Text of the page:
The State of Montana’s Local Government Records Committee on May 20 voted to adopt ARMA International’s Generally Accepted Recordkeeping Principles® (Principles) as the standards for retaining long-term electronic records. The committee was created by the state legislature in 1993 to oversee the preservation and disposal of public records kept by local governments and school districts.
Before taking effect, the Montana secretary of state is required to adopt an amendment to the state’s administrative rules governing records and information management, subject to a public hearing. A public hearing notice is expected to be issued sometime in June. If adopted, Montana will become the first state to adopt the Principles as records retention guidelines.
ARMA adopted and promulgated the Principles in 2013 as an information governance framework for organizations to use in managing their regulatory, legal, risk mitigation, environmental, and operational requirements with regard to records. They incorporate global best practices identified by leaders in the legal, information technology, and records and information management professions.
A draft of the proposed rule change would amend a section of Montana’s administrative code dealing with storage requirements for electronically stored documents with a greater than 10-year retention requirement. Under the current rule, original long-term documents that are electronically stored must be maintained in paper form, or they may be destroyed or otherwise disposed of if copies are maintained on archival-quality microfilm.
The proposed rule change would replace part of the rule with language adopting the Principles by reference for local governments using electronic systems to store long-term records. The amendment encourages local governments to use the Principles as the framework to design, implement, operate, and decommission information systems and to manage the records and data within the systems.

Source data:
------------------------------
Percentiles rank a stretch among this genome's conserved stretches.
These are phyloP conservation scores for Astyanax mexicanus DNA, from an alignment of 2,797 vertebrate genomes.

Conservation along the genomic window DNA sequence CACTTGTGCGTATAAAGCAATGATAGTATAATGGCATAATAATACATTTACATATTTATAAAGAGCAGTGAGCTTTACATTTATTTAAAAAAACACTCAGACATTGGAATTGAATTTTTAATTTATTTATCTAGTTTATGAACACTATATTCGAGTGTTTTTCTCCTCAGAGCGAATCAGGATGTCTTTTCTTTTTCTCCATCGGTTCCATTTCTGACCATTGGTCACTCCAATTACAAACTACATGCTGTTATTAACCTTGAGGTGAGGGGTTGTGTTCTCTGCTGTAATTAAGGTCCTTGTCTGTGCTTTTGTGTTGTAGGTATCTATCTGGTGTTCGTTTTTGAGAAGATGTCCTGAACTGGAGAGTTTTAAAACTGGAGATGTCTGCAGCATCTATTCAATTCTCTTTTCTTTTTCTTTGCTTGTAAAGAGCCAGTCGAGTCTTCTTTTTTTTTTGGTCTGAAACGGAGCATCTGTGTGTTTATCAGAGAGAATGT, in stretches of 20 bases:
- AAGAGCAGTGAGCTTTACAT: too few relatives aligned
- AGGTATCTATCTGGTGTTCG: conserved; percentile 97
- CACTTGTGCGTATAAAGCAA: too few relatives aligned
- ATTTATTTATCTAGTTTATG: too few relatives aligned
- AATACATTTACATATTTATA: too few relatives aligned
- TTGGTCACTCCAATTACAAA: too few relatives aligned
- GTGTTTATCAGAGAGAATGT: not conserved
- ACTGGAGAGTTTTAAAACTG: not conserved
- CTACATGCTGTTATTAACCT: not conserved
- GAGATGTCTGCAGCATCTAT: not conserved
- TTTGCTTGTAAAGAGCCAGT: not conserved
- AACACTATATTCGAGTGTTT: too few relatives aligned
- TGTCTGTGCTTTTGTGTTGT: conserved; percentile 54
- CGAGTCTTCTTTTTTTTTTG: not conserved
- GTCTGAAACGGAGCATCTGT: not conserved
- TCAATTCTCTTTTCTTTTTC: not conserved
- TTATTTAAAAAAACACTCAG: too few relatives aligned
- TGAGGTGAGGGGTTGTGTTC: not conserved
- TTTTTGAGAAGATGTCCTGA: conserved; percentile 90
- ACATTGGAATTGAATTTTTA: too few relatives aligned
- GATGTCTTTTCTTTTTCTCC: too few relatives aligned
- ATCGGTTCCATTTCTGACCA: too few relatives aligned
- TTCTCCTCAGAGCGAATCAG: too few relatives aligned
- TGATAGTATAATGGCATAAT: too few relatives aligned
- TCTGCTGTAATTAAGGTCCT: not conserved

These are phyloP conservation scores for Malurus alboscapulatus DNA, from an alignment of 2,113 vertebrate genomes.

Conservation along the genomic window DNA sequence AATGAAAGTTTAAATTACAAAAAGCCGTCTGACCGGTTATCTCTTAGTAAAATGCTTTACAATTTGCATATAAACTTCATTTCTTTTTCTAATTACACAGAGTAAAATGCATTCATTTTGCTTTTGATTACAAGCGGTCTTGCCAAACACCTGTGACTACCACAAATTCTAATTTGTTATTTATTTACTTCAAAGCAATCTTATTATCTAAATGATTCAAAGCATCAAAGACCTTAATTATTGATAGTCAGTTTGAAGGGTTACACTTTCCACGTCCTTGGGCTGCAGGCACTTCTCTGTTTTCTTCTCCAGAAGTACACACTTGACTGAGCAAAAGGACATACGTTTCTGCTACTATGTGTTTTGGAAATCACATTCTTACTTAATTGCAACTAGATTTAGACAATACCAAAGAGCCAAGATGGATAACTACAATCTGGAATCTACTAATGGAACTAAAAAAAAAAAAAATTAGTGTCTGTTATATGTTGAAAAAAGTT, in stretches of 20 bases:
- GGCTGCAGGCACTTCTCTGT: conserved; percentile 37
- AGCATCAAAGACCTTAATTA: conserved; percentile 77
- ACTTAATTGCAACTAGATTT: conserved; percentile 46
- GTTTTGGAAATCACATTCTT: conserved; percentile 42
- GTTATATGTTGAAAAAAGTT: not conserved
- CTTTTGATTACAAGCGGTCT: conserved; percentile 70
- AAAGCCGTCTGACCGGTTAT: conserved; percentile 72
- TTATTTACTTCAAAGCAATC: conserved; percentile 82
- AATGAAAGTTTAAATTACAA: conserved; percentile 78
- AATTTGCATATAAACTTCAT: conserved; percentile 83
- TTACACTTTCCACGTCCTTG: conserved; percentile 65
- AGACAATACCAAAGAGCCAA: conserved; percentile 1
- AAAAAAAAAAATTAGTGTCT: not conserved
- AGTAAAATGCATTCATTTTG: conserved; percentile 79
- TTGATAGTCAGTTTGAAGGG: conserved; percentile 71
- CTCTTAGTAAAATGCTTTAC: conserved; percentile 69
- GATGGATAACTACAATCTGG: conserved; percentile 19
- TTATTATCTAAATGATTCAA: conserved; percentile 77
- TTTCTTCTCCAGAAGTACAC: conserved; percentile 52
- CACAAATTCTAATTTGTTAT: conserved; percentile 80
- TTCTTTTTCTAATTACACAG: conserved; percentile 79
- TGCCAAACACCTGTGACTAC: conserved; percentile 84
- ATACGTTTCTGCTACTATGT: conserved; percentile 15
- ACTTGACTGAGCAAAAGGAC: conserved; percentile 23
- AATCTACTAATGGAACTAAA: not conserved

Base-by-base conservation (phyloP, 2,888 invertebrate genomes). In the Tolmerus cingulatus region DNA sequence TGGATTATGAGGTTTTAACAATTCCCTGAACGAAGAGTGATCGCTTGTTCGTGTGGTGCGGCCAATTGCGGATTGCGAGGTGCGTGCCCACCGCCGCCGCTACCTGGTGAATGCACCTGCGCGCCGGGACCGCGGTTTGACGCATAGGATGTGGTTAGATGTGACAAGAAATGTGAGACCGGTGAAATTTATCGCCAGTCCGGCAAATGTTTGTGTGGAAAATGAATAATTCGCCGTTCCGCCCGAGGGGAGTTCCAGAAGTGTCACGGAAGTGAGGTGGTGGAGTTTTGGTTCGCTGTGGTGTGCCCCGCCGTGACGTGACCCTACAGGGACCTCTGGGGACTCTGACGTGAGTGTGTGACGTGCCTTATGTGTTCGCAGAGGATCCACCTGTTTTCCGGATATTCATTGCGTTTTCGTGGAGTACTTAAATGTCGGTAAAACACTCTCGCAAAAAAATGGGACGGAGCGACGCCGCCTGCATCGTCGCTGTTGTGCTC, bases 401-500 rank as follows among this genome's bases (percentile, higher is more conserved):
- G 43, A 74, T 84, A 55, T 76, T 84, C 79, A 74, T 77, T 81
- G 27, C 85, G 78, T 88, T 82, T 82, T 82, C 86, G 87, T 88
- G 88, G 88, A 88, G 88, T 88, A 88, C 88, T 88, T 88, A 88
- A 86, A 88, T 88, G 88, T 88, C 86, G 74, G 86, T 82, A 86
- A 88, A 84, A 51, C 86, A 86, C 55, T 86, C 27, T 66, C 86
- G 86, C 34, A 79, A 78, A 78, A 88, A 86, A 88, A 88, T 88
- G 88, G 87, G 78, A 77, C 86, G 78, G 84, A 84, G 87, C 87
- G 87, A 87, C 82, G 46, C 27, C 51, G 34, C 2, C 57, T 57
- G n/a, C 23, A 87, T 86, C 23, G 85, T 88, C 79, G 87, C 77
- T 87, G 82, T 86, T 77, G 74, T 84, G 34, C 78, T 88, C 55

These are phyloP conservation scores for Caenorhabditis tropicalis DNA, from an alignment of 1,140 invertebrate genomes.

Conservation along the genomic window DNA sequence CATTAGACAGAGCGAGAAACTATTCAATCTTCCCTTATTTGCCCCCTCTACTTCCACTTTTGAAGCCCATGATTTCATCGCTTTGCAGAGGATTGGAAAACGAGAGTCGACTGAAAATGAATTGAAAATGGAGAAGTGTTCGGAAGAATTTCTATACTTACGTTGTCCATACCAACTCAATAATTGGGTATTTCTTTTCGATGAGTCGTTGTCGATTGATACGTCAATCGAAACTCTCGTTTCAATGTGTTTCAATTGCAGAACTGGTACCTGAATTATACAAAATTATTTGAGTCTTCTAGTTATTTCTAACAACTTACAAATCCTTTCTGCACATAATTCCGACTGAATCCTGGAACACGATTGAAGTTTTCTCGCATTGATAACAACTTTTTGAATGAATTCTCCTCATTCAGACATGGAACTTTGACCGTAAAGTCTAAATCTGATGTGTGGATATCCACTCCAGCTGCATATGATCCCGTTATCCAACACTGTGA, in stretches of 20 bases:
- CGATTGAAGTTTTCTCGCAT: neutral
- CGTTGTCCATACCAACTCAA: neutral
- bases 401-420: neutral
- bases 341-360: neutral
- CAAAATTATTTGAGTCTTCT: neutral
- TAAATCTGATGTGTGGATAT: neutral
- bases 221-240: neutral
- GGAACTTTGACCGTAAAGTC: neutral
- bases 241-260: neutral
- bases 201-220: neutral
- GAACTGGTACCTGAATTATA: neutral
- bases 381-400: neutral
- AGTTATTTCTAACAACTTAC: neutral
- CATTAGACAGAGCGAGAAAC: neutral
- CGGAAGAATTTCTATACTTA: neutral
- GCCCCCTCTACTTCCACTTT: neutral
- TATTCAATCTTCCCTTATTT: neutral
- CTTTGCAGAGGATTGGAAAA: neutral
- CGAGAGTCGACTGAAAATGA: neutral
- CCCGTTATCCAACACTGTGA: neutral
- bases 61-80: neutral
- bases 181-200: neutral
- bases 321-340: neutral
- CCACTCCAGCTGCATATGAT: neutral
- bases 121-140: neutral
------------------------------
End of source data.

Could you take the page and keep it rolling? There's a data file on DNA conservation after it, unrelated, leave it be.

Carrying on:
“We commend the Montana’s Local Government Records Committee for recognizing the value of referencing the Principles in the state’s administrative rules governing electronic records, and we encourage other governmental jurisdictions to follow Montana’s lead,” said Liz Icenogle, ARMA’s director of government relations. “The Principles provide standards and practices that are particularly useful tools for informing information governance professionals inside and outside of government on what must be done to modernize their approach to accepting, storing, and providing public access to records.”
The Principles are also embodied in the Information Governance Maturity Model (Maturity Model) developed by ARMA to provide a way for organizations to benchmark, improve, and govern their information. The Maturity Model proscribes eight principles of information governance (accountability, transparency, integrity, protection, compliance, availability, retention, and disposition) and five levels of maturity to help organizations progress through a spectrum of increasing competence and effectiveness.